2018 PPI Score
School Choice Score: 62%
Maine’s Town Tuitioning Program is the second oldest school choice program in the nation. The program, launched in 1873, allows students from a town without a public school to attend either a public school in another town or a non-religious private school.
Charter Schools Score: 65%
Maine earns a “D” this year. While the law provides Maine charter schools a great deal of autonomy, Maine’s authorizers (a state commission and school districts) do not honor the tenets of the law, in practice. Maine’s charter sector remains small and hasn’t grown much in recent years.
- Law passed: 2011
- Number of charter schools: 9
- Estimated charter school enrollment: 2000 (up 33 percent from 2015-16)
- There are state and district (enrollment) caps on charter schools
- Virtual charter schools are permitted
- Charter schools can contract with EMOs and CMOs for management purposes
- Maine earns 5 out of 15 points for “authorizing.” Two bodies can authorize charter schools: public school districts and the Maine Charter School Commission. School districts have not been active in authorizing charter schools. Further, the state Board of Education heavily regulates the Maine Charter School Commission, effectively making it a weak authorizer that passes unnecessary regulations on to the schools it oversees. Also, problematic: decisions made by either type of authorizer are not subject to appeal, removing the ability for charter applicants to fight back against arbitrary or capricious application decisions.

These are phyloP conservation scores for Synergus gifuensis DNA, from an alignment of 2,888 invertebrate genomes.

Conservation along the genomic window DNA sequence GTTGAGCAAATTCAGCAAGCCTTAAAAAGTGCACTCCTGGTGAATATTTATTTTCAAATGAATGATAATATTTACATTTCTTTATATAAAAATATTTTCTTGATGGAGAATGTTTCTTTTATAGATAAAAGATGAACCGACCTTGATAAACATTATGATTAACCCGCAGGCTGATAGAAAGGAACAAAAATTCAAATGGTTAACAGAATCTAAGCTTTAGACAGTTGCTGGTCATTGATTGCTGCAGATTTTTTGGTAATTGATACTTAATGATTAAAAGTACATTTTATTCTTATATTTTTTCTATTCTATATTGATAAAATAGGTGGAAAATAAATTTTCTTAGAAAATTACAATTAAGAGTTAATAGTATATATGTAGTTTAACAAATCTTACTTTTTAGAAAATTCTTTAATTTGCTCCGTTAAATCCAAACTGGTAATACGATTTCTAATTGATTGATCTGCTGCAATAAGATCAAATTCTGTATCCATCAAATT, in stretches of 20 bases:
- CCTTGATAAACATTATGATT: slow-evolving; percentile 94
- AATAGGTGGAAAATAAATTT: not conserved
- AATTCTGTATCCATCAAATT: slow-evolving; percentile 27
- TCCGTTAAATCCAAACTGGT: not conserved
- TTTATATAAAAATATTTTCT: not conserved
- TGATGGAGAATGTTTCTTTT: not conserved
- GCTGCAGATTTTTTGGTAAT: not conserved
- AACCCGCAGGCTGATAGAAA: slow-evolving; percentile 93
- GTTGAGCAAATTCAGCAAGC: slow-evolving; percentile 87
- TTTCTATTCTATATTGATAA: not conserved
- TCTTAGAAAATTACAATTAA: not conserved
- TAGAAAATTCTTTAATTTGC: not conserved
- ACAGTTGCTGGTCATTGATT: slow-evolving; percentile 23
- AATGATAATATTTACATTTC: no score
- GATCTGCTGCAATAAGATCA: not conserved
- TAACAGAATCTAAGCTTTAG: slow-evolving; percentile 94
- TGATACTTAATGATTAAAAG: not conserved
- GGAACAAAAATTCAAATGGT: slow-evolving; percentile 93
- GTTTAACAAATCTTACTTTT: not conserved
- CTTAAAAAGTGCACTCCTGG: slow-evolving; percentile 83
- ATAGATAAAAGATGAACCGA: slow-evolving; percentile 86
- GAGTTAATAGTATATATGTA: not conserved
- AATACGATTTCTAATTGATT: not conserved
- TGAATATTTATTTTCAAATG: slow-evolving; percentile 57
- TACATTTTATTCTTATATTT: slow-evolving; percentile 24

- Maine earns 2 of 15 points for “growth.” This very low score derives mainly from a cap on the number of charters (no more than 10) that the state Commission can authorize through 2022. Additionally, no more than 5-10 percent (depending on district size) of a district’s assigned students may be enroll in a charter school in the charter’s first three years. These arbitrary caps deny opportunities to students who need them.
- Maine earns 12 of 20 points for “operations.” Maine law exempts charter schools from most regulations that apply to districts. In practice, few districts authorize and regulate charter schools. This lack of regulation is positive. However, the state regulates charter applicants heavily, which adversely affects the ability of successful charter schools to expand. Additionally, the law requires charter school teachers to be certified. This requirement prevents individuals who have not gone through the bureaucratic measures of teacher certification from working with students and limits the ability of charter operators to assemble the staff that they choose.
Maine earns 7 of 15 points for “funding equity.” Maine’s law states that per-pupil operating funding (minus administrative fees) should flow to charter schools, but the law is not specific enough to ensure equity. The law entitles authorizers to a 3 percent authorizing fee. Sending districts may also retain a 1 percent fee. Schools in Maine do not receive per-pupil facilities funding, but schools that wish to run Pre-k programs receive per pupil Pre-k funding.
Teacher Quality Score: 68%
Delivering Well Prepared Teachers D-
Expanding the Pool of Teachers D-
Identifying Effective Teachers D
Retaining Effective Teachers D
Exiting Ineffective Teachers D
Overall State Grade D+